With these, we expect cybercriminals and threat actors to shift to socially engineered, application-level attacks (i.e., man-in-the-disk). Android 9’s security improvements can make it more difficult to successfully compromise a device or exploit vulnerabilities in its framework components. APK Signature Scheme v3, for instance, mitigates further exposure of data. https default prevents less secure HTTP traffic in applications, while certain admin policies are now marked as deprecated when invoked by the device administrator. File and metadata encryption were also updated in Android 9 to better support adoptable storage (turning removable SD cards into a permanent part of the device) and full-disk encryption.

Android fragmentation can exacerbate vulnerabilities and exploits. Different, modified or customized — and sometimes outdated — versions of Android OS are preinstalled on smartphones, making old and known Android vulnerabilities a persistent problem. For instance, Janus still poses a risk as many devices are still running earlier versions of Android OS. Android 7 (Nougat) and earlier versions don’t support v2 and v3 (v2+) APK signature schemes, which are the more secure mechanisms for developers to update their applications. This highlights the importance of implementing security by design in mobile application development and ensuring that original equipment and design manufacturers (OEMs and ODMs) emphasize privacy and security in their products.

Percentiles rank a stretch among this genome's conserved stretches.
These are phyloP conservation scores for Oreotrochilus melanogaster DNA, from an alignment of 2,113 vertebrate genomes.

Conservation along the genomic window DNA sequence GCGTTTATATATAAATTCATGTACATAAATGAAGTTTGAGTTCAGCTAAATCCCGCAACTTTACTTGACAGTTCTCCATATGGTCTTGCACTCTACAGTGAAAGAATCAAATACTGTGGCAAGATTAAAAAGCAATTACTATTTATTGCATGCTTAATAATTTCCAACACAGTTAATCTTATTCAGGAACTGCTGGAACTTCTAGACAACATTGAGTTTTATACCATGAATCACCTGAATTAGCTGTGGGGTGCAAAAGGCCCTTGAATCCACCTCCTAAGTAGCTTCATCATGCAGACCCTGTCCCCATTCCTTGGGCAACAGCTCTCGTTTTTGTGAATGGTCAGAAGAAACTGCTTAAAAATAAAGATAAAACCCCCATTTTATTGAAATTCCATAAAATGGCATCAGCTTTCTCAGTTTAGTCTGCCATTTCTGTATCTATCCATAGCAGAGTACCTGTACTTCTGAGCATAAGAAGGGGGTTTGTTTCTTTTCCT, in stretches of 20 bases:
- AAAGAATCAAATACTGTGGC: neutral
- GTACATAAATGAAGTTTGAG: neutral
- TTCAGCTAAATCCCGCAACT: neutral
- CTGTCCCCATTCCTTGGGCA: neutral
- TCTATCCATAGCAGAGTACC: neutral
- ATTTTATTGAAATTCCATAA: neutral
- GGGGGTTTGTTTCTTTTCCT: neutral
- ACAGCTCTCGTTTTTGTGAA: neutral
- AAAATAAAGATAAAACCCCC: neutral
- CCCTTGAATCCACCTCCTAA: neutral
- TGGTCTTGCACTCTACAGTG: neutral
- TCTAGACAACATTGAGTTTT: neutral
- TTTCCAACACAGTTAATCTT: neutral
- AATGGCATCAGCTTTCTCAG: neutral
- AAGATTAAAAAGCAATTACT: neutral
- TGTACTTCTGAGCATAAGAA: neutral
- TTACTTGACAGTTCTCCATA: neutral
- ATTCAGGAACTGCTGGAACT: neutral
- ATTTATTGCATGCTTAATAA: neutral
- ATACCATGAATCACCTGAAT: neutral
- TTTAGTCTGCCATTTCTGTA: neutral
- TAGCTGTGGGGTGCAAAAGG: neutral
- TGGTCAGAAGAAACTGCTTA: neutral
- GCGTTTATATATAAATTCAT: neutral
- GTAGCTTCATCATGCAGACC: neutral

. . .

Mobile banking malware increased by 98%.

At the height of their operations, a hacker arrested last year reportedly used an Android banking trojan to steal between $1,500 and $8,000 from victims on a daily basis. With over 2 billion users estimated to access banking services through their mobile devices, cybercriminals see them as a data trove they can monetize. This is illustrated by 214,323 unique samples of mobile banking trojans Trend Micro MARS sourced last year — almost twice the number of mobile banking trojans in 2017.  

Unlike in 2016, when mobile banking malware affected Russian-speaking users the most, Japanese-speaking users took the brunt in 2018 due to the prevalence of FakeSpy and XLoader. FakeSpy replaces legitimate banking apps installed on the device with malicious versions and steals more than just account credentials. XLoader uses SMiShing and DNS hijacking (overwriting the router’s DNS settings to divert internet traffic to attacker-specified domains) for propagation. Anubis combines information theft (i.e., keylogging) with ransomware-like routines. For example, Anubis abuses the Android Accessibility service to log keystrokes, take screenshots of keypresses, and encrypt files stored in the device’s external storage. Anubis can also delete the device’s contact list — a behavior unusually observed in mobile banking malware.